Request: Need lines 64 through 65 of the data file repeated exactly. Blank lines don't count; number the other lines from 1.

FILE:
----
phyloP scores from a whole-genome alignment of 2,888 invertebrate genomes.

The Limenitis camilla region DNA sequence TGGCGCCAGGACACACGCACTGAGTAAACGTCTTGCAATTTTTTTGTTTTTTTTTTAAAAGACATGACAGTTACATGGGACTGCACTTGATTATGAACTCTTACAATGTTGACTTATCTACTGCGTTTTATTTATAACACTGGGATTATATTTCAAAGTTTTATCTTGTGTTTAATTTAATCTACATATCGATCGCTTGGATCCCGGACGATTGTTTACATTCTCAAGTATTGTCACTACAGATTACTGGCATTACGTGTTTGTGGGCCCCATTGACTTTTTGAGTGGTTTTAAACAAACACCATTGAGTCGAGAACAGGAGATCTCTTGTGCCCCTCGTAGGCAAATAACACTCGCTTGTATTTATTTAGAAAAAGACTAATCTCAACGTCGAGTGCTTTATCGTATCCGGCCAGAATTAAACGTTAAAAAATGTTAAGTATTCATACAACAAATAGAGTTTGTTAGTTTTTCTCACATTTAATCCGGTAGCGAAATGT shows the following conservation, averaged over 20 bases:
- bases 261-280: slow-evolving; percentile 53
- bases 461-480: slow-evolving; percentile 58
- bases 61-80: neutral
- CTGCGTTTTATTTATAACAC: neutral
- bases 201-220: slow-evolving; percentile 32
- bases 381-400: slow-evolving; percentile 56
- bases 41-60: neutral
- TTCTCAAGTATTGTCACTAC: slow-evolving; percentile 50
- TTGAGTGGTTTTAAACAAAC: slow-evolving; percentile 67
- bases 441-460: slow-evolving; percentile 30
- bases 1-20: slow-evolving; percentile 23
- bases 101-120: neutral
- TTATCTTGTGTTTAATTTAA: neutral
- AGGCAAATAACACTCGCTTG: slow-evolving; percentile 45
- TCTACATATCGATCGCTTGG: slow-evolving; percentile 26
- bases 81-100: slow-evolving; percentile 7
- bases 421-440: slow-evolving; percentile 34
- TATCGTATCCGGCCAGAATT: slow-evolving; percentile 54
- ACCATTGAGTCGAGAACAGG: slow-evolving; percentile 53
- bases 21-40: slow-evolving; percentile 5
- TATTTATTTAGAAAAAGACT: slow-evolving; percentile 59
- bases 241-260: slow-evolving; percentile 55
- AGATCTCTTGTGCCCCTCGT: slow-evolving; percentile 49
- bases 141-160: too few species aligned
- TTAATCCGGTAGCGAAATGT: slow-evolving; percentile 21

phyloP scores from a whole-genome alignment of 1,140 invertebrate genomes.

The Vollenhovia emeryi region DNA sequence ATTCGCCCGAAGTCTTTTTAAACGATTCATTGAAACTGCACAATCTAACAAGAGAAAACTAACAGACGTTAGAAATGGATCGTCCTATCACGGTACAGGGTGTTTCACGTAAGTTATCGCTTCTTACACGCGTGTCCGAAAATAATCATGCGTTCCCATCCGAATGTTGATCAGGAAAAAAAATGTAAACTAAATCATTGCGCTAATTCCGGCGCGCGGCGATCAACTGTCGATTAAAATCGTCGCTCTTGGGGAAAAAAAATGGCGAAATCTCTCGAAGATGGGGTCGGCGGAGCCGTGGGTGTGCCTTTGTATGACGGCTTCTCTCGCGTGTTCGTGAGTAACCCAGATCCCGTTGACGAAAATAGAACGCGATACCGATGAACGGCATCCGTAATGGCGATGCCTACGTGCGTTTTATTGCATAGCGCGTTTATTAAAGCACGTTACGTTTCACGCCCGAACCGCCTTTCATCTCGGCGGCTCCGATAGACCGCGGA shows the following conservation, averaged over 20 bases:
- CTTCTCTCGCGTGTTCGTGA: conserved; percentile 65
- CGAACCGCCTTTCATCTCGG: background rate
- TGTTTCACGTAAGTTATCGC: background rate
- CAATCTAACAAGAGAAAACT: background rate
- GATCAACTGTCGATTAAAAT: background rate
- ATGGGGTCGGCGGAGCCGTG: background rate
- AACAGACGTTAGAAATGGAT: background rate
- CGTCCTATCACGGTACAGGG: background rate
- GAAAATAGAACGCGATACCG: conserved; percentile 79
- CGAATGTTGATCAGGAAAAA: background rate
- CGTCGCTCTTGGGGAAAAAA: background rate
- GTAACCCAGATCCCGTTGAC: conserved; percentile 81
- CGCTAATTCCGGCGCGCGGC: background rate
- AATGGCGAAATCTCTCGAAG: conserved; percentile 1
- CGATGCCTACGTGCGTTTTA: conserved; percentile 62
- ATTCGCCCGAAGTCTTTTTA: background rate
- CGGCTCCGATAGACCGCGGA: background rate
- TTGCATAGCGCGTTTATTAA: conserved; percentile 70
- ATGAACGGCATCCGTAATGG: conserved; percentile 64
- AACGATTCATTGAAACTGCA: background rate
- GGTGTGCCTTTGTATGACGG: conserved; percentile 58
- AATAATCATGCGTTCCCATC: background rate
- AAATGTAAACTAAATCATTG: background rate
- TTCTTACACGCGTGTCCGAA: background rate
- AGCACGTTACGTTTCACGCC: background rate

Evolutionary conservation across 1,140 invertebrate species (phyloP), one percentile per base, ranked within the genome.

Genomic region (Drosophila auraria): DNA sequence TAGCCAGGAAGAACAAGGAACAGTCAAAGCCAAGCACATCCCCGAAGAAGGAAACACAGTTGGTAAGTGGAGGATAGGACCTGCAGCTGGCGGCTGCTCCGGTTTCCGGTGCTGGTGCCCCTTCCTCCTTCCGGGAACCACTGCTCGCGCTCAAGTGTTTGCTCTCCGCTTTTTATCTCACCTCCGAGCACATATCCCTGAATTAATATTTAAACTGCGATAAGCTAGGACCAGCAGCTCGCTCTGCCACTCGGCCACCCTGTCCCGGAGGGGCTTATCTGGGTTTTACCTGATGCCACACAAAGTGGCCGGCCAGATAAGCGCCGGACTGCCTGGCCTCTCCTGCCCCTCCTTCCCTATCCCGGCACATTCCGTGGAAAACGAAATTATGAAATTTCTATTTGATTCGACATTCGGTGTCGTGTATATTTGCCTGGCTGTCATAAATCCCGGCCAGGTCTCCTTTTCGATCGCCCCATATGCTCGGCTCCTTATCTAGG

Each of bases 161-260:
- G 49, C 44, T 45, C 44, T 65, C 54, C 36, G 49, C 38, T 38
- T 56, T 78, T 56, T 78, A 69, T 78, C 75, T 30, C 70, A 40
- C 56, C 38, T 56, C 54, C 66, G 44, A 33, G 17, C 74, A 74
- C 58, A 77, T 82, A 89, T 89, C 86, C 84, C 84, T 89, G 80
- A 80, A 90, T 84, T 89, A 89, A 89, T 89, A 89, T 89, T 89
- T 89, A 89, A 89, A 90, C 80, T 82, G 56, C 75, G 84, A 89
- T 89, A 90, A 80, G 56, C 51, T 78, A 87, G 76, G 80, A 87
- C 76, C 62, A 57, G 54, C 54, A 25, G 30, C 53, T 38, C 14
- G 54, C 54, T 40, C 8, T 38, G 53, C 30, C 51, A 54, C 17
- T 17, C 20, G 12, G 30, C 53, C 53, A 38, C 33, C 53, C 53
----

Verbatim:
- T 89, A 90, A 80, G 56, C 51, T 78, A 87, G 76, G 80, A 87
- C 76, C 62, A 57, G 54, C 54, A 25, G 30, C 53, T 38, C 14